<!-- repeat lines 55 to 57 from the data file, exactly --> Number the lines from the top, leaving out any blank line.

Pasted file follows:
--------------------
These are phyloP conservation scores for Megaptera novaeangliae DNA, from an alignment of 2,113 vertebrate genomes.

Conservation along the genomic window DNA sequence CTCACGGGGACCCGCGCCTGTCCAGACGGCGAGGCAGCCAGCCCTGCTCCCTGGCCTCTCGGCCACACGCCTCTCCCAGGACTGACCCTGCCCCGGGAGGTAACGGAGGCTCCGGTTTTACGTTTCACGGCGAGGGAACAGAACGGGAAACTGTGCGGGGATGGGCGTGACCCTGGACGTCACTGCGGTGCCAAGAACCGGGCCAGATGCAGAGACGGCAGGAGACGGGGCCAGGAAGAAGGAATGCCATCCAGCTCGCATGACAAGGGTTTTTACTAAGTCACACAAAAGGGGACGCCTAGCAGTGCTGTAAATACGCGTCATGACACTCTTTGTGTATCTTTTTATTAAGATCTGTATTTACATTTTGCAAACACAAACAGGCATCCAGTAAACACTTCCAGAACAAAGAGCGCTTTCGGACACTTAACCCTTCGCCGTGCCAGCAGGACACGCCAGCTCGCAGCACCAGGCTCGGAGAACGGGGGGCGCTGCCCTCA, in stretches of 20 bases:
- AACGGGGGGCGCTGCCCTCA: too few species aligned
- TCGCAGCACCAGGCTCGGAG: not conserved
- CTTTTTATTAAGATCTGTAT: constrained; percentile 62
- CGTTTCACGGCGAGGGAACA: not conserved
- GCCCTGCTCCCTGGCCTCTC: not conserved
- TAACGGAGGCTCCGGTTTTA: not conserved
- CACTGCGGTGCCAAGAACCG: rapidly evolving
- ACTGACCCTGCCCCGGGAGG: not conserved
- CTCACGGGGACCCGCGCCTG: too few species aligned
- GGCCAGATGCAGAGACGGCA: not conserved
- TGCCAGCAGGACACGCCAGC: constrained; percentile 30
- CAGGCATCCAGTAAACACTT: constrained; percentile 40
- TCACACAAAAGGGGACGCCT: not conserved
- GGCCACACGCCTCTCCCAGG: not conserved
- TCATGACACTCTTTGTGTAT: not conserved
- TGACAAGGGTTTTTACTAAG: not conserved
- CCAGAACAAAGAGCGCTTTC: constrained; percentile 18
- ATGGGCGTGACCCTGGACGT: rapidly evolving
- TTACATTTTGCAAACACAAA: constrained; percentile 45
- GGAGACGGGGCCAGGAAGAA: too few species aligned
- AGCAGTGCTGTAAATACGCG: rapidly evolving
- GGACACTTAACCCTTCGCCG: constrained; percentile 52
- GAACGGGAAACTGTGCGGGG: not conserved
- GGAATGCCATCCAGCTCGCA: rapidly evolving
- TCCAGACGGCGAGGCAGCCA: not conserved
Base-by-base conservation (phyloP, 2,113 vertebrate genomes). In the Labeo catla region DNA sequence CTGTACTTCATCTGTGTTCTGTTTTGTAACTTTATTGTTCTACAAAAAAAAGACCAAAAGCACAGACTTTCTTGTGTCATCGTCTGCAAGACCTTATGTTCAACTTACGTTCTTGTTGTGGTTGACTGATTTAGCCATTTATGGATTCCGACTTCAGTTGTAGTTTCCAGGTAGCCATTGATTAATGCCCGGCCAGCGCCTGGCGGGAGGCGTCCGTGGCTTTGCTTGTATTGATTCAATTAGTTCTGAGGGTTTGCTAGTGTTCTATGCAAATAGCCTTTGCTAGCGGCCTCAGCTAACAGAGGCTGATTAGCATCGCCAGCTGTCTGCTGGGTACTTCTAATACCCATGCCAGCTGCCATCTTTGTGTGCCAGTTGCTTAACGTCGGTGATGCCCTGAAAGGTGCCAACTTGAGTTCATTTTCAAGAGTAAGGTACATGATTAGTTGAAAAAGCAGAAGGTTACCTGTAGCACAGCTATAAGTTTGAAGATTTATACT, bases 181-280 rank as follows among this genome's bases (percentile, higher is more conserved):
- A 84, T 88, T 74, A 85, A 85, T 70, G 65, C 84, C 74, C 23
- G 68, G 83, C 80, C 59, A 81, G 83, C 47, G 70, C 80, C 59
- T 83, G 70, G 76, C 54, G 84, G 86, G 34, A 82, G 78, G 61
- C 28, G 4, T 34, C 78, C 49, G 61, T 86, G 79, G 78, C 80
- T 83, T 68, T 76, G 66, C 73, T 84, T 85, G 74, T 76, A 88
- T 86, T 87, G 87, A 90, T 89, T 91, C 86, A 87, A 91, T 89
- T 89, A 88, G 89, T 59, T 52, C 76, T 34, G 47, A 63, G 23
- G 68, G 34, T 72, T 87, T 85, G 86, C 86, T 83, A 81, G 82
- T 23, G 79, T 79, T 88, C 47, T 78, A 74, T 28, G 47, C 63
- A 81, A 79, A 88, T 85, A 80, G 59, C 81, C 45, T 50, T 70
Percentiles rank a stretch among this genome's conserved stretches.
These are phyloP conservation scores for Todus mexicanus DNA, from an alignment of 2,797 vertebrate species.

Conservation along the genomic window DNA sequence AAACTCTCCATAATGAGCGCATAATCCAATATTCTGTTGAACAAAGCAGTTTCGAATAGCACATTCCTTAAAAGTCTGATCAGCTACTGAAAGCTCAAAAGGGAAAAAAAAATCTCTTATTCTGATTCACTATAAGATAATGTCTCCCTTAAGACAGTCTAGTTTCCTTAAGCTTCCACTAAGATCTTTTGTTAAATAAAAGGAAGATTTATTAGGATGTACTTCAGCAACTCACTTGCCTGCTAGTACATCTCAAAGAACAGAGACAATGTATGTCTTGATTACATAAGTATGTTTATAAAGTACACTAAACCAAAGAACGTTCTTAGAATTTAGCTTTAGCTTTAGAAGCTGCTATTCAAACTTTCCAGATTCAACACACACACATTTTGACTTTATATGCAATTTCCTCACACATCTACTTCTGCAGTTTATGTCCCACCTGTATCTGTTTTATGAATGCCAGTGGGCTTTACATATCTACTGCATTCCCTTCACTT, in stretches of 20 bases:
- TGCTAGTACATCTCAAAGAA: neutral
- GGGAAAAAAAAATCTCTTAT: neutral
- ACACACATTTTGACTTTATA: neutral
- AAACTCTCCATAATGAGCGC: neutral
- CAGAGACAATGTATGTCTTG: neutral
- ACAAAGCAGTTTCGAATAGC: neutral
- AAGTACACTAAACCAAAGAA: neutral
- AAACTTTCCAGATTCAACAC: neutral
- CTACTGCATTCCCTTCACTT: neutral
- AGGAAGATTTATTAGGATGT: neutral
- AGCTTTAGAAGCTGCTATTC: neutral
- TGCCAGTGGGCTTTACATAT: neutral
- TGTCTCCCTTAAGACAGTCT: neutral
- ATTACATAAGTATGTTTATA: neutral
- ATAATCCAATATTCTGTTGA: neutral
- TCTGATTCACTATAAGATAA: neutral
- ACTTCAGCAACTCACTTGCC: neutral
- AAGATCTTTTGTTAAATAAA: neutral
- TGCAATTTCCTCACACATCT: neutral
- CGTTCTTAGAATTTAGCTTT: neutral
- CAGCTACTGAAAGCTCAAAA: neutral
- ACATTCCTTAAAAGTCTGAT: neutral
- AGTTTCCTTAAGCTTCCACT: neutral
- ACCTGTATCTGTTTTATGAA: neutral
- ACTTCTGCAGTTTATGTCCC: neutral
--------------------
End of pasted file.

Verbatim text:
- ATTACATAAGTATGTTTATA: neutral
- ATAATCCAATATTCTGTTGA: neutral
- TCTGATTCACTATAAGATAA: neutral